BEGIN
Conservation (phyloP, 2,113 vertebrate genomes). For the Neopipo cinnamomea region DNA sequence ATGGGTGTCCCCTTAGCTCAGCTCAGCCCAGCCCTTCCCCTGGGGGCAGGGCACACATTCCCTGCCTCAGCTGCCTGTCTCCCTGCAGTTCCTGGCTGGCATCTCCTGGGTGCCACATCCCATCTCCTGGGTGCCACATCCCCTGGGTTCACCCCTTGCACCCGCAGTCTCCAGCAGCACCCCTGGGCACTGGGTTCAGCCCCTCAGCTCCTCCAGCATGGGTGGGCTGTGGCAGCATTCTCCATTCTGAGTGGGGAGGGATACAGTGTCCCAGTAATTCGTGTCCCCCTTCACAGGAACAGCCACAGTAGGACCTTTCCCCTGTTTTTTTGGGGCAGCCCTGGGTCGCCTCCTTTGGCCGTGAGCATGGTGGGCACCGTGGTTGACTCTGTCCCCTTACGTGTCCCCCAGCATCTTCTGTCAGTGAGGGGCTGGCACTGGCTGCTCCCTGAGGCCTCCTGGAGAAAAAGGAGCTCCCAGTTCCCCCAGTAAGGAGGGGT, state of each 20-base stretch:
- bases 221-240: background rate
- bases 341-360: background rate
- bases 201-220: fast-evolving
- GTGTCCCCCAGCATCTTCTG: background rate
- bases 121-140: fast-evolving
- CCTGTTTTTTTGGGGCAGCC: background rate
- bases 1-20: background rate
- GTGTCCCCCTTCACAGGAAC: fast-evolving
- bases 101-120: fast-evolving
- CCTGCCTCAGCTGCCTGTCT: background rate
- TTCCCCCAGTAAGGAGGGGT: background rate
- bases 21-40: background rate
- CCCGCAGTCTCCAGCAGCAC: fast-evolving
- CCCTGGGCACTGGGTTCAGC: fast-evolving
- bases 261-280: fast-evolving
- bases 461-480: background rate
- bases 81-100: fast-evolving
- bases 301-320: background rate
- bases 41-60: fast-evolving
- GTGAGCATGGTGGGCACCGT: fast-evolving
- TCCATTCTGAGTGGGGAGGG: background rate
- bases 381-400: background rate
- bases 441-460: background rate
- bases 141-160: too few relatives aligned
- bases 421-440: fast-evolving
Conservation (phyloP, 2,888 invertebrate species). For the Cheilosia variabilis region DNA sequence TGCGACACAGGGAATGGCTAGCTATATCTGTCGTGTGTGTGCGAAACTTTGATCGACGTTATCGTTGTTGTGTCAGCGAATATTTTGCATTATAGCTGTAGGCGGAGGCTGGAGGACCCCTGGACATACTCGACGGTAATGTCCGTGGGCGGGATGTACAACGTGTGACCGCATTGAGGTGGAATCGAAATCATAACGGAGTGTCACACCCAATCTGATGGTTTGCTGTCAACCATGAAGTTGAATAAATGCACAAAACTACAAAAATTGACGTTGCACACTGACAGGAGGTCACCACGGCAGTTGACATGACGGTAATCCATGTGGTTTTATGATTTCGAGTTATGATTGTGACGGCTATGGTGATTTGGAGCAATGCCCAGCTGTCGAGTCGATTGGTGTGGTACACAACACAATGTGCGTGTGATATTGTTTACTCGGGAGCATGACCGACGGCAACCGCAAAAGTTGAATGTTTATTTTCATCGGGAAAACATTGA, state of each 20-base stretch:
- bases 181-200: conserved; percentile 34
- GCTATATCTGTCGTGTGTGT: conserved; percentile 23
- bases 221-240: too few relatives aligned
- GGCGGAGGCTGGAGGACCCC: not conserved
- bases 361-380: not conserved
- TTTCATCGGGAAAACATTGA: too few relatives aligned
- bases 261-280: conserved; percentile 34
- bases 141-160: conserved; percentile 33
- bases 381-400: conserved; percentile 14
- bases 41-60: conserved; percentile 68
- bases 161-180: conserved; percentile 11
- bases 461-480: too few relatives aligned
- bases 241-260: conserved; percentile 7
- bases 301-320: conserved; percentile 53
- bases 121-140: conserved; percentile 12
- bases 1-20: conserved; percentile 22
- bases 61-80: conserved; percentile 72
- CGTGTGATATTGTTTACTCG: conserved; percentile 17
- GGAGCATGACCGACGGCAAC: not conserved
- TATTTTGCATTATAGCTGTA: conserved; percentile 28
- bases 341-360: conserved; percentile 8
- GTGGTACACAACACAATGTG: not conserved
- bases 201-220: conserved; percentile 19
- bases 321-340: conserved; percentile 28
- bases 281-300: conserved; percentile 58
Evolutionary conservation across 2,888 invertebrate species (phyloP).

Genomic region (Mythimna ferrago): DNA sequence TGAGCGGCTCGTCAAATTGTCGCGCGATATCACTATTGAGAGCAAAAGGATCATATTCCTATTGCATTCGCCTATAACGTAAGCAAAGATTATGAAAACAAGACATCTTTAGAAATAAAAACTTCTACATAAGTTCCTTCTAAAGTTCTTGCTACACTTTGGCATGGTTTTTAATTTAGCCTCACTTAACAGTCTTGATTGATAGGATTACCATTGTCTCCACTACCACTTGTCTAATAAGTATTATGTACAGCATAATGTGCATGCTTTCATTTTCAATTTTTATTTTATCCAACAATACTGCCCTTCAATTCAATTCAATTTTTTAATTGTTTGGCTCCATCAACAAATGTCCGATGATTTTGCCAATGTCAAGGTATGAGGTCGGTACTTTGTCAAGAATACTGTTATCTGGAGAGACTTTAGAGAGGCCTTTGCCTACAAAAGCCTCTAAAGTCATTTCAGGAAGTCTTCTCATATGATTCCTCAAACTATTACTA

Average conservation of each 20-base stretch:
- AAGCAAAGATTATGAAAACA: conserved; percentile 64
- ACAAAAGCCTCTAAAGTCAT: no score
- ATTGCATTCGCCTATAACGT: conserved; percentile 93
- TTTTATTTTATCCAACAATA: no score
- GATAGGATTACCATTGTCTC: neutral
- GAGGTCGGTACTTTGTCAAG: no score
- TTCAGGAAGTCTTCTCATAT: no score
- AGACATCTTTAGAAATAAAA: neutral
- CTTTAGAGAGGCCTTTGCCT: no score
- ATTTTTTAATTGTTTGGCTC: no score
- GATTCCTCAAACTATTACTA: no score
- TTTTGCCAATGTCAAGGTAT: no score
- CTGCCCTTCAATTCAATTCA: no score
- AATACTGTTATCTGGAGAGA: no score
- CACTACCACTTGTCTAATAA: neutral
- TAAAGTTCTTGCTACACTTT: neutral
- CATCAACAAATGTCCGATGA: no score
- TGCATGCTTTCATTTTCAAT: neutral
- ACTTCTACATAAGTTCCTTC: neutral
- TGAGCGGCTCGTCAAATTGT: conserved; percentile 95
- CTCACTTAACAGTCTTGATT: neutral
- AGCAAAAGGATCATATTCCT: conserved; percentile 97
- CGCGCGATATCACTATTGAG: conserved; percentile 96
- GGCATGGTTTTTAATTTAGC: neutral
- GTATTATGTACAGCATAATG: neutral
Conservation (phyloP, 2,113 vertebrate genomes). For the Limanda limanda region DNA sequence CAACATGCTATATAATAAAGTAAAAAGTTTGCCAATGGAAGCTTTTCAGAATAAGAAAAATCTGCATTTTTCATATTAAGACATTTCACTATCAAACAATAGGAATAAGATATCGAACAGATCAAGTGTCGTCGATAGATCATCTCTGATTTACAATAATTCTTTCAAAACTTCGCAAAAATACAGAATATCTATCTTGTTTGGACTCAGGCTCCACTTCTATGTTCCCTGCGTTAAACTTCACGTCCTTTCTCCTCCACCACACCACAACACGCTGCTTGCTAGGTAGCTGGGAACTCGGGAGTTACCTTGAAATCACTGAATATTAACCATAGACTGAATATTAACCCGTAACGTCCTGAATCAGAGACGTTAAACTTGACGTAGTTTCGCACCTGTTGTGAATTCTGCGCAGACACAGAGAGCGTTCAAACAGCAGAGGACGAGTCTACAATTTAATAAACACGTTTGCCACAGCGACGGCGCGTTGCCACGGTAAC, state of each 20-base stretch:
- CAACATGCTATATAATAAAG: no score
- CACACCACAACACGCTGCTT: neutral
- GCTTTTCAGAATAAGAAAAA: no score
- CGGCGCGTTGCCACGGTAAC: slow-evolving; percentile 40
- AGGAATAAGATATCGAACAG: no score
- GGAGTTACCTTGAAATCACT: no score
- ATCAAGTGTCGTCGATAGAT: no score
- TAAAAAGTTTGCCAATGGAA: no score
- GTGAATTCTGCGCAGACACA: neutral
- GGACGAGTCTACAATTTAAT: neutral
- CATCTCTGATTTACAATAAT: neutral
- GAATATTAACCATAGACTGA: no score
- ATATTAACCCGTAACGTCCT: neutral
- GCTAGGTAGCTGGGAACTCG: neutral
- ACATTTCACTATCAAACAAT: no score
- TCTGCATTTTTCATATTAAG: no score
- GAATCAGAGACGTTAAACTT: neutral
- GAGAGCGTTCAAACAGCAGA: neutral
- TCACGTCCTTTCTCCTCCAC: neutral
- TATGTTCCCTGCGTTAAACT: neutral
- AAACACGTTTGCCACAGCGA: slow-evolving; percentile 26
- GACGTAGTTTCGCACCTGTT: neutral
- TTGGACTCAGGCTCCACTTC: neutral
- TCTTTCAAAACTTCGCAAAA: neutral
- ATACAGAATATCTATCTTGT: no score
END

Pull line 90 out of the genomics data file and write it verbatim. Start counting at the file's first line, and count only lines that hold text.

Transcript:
- GTGAATTCTGCGCAGACACA: neutral